En EspaŅol
Share

Ask Mr. Smarty Plants

Mr. Smarty Plants - What are the native fruit-bearing plants in North America?

Ask Mr. Smarty Plants is a free service provided by the staff and volunteers at the Lady Bird Johnson Wildflower Center.

Search Smarty Plants
    
 
See a list of all Smarty Plants questions
Can't find the answer in our existing FAQs, submit a question to Mr. Smarty Plants.

Need help with plant identification, visit the plant identification page.
 
rate this answer
14 ratings

Tuesday - February 16, 2010

From: Merced, CA
Region: California
Topic: Trees
Title: What are the native fruit-bearing plants in North America?
Answered by: Nan Hampton

QUESTION:

What are the native fruit-bearing plants in North America?

ANSWER:

Technically, all the native flowering plants are 'fruit-bearing' plants. I suspect, however, that this is not the answer you are looking for.  I'm guessing you want to know what native plants bear fruit that we would recognize as edible or that we might find in the produce section of a grocery store or for sale at a roadside stand.

Most, if not all, of the common fruits that we are familiar with have been in cultivation for centuries, even millennia, and have origins other than North America.  For instance:

Apples — (Malus domestica or Malus pumila) are thought to have originated in Asia (see The Story of the Apple by Barrie E. Juniper and David J. Mabberley) and you can read about its dissemination across North America by John Chapman (aka Johnny Appleseed) in Michael Pollan's book The Botany of Desire.  The only native North American Malus spp. are crabapples.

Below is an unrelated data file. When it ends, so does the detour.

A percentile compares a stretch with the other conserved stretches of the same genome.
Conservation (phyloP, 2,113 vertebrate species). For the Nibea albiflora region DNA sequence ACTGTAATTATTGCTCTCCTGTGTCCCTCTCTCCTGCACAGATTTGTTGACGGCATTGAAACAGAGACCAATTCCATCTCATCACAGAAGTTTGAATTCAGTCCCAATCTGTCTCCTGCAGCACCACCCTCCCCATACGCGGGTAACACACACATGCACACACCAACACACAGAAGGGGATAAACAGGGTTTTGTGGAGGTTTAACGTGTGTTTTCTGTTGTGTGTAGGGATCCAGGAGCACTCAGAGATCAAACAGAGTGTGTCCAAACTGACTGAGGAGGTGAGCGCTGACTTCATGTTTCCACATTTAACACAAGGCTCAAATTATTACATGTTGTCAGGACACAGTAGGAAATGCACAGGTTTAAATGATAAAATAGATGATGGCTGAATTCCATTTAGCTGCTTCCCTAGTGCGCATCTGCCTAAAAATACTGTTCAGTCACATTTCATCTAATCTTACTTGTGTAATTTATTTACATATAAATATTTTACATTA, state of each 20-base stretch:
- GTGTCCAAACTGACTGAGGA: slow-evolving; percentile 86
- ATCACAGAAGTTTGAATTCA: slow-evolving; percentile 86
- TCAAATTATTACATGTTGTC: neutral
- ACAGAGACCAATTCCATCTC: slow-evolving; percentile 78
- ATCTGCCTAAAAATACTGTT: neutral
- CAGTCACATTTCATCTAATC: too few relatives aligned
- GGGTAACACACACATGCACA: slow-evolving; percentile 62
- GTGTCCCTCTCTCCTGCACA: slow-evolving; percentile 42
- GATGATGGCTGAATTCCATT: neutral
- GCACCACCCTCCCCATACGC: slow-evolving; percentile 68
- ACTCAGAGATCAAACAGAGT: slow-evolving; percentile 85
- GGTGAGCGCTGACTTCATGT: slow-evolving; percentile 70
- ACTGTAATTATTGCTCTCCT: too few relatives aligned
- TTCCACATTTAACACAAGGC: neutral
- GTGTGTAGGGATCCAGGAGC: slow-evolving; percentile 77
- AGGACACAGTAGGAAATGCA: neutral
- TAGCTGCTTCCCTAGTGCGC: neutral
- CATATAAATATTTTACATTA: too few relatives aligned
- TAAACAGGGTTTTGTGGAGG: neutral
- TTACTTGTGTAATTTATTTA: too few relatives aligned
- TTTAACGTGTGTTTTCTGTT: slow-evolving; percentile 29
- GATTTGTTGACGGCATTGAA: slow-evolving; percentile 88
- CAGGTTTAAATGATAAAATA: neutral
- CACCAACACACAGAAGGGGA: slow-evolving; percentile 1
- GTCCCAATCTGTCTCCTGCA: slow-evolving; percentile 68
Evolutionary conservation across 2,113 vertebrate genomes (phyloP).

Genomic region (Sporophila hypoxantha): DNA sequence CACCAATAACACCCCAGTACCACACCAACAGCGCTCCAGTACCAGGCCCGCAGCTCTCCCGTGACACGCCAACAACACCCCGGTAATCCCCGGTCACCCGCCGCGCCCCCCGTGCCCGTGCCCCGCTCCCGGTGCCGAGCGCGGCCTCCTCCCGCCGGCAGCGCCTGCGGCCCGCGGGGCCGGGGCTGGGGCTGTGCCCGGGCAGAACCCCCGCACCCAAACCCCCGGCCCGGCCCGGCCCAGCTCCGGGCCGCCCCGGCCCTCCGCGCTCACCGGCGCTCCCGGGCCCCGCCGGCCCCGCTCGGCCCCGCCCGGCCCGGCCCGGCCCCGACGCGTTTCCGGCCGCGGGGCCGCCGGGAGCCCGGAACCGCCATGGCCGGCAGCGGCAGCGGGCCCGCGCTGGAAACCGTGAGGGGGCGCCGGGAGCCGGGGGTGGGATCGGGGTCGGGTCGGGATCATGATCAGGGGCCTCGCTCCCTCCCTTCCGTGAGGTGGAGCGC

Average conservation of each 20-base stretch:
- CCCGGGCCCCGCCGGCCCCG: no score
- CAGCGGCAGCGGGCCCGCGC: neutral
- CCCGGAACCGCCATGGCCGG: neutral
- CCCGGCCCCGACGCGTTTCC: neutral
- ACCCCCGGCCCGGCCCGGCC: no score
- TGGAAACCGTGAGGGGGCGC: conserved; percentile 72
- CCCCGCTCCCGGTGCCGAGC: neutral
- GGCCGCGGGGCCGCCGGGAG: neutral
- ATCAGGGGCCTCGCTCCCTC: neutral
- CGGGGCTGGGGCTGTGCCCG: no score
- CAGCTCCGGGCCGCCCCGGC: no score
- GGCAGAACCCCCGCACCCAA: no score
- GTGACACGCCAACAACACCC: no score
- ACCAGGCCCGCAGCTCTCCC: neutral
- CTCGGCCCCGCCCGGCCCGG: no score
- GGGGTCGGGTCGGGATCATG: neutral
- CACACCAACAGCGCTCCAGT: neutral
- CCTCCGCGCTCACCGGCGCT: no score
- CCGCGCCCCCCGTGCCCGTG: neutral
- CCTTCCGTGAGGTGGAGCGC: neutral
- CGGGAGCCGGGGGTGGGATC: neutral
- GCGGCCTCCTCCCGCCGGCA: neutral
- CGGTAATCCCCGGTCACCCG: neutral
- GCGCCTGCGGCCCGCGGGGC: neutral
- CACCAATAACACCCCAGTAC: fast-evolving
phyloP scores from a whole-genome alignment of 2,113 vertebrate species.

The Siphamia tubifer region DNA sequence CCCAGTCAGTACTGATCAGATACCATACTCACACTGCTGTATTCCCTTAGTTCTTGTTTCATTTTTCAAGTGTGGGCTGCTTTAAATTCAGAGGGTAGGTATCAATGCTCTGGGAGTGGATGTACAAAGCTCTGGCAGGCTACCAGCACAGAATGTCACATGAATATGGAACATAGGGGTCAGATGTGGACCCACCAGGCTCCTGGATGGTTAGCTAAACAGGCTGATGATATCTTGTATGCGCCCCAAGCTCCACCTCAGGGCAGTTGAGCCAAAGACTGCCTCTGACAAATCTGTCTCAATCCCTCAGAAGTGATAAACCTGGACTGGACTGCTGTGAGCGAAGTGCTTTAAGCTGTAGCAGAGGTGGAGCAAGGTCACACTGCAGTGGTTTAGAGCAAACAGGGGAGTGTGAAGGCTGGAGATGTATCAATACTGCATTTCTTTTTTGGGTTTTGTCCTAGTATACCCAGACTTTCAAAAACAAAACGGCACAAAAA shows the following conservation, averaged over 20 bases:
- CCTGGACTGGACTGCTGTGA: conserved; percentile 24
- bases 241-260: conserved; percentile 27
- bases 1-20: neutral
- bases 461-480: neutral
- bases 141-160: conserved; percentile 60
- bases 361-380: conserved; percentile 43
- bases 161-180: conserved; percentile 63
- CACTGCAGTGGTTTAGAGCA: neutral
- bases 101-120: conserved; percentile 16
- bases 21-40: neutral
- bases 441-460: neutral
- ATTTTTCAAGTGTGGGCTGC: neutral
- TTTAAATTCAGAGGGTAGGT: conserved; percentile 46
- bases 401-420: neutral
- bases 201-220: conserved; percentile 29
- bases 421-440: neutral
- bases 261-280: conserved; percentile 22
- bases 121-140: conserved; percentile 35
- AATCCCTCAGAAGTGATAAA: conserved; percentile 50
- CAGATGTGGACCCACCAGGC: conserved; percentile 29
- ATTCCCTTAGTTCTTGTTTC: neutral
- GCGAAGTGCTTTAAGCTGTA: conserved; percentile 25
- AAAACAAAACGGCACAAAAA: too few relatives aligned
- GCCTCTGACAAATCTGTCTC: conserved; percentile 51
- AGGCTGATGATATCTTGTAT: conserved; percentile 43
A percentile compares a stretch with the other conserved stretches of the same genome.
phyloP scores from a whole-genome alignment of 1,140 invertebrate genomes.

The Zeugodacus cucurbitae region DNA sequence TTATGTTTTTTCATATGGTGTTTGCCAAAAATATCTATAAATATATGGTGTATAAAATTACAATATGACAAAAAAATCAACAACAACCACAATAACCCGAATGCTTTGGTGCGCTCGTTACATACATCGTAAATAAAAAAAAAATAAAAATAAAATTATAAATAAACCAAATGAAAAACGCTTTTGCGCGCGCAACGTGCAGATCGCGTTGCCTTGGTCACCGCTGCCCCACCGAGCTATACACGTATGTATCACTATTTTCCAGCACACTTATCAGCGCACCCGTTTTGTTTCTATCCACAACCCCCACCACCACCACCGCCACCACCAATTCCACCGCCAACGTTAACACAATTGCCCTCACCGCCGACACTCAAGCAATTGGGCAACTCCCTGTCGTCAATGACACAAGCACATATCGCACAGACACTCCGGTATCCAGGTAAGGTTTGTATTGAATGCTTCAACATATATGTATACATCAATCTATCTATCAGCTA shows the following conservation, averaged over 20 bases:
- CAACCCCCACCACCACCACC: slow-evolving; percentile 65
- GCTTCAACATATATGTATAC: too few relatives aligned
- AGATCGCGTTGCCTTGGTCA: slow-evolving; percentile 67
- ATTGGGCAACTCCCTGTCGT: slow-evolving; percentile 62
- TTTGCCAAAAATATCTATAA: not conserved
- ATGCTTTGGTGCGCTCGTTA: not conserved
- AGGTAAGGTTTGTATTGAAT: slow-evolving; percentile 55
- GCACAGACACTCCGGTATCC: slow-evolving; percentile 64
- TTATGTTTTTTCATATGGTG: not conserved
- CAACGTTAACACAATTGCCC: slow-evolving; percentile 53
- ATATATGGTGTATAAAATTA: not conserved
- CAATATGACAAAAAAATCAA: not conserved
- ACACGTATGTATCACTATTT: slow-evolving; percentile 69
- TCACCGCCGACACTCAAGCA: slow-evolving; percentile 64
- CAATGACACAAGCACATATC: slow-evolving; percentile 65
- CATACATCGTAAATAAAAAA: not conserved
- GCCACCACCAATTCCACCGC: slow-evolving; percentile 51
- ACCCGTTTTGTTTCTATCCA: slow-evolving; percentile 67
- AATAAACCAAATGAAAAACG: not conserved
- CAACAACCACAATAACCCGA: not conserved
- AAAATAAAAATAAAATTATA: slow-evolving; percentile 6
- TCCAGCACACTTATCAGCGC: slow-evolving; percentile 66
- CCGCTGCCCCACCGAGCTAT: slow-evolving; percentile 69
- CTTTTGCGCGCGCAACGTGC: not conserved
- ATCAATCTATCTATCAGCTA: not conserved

Pears — (Pyrus communis) the European pear originated from native pears of Europe and Asia and the varieties of this pear are the ones most commonly found in markets.  The Asian pear (Pyrus pyrifolia) originated in Asia.

There are several species in the Genus Prunus that are common fruits in the markets:

Peaches and nectarines — (Prunus persica) are thought to have originated in China.  The ones you would buy in the market would be varieties of Prunus persica.

Plums — The most common edible plums found in markets in the US are (Prunus salicina) the Japanese plum and (Prunus domestica) is the European plum.  There are several species of North American native plums that are edible and often used for making jams and jellies, but they are small and generally not sold in markets. 

Cherries — (Prunus avium) sweet cherry and (Prunus cerasus) sour cherry both originated in Asia.

The native North American Prunus spp. include plums, cherries, and 'peaches', many of which are edible.

Grapes — There are both Old World grapes (e.g., Vitis vinifera, the wine grape) and New World grapes.  Here are some of the Vitis spp. native to North America.

Citrus fruits — (Citrus spp.) oranges, grapefruits, limes, lemons and (Fortunella spp.), kumquats, all originated in Asia.  There are no edible native North American citrus fruits.

Bananas — (Musa spp.) originated in southeastern Asia and perhaps northern Australia.  There are no native North American bananas.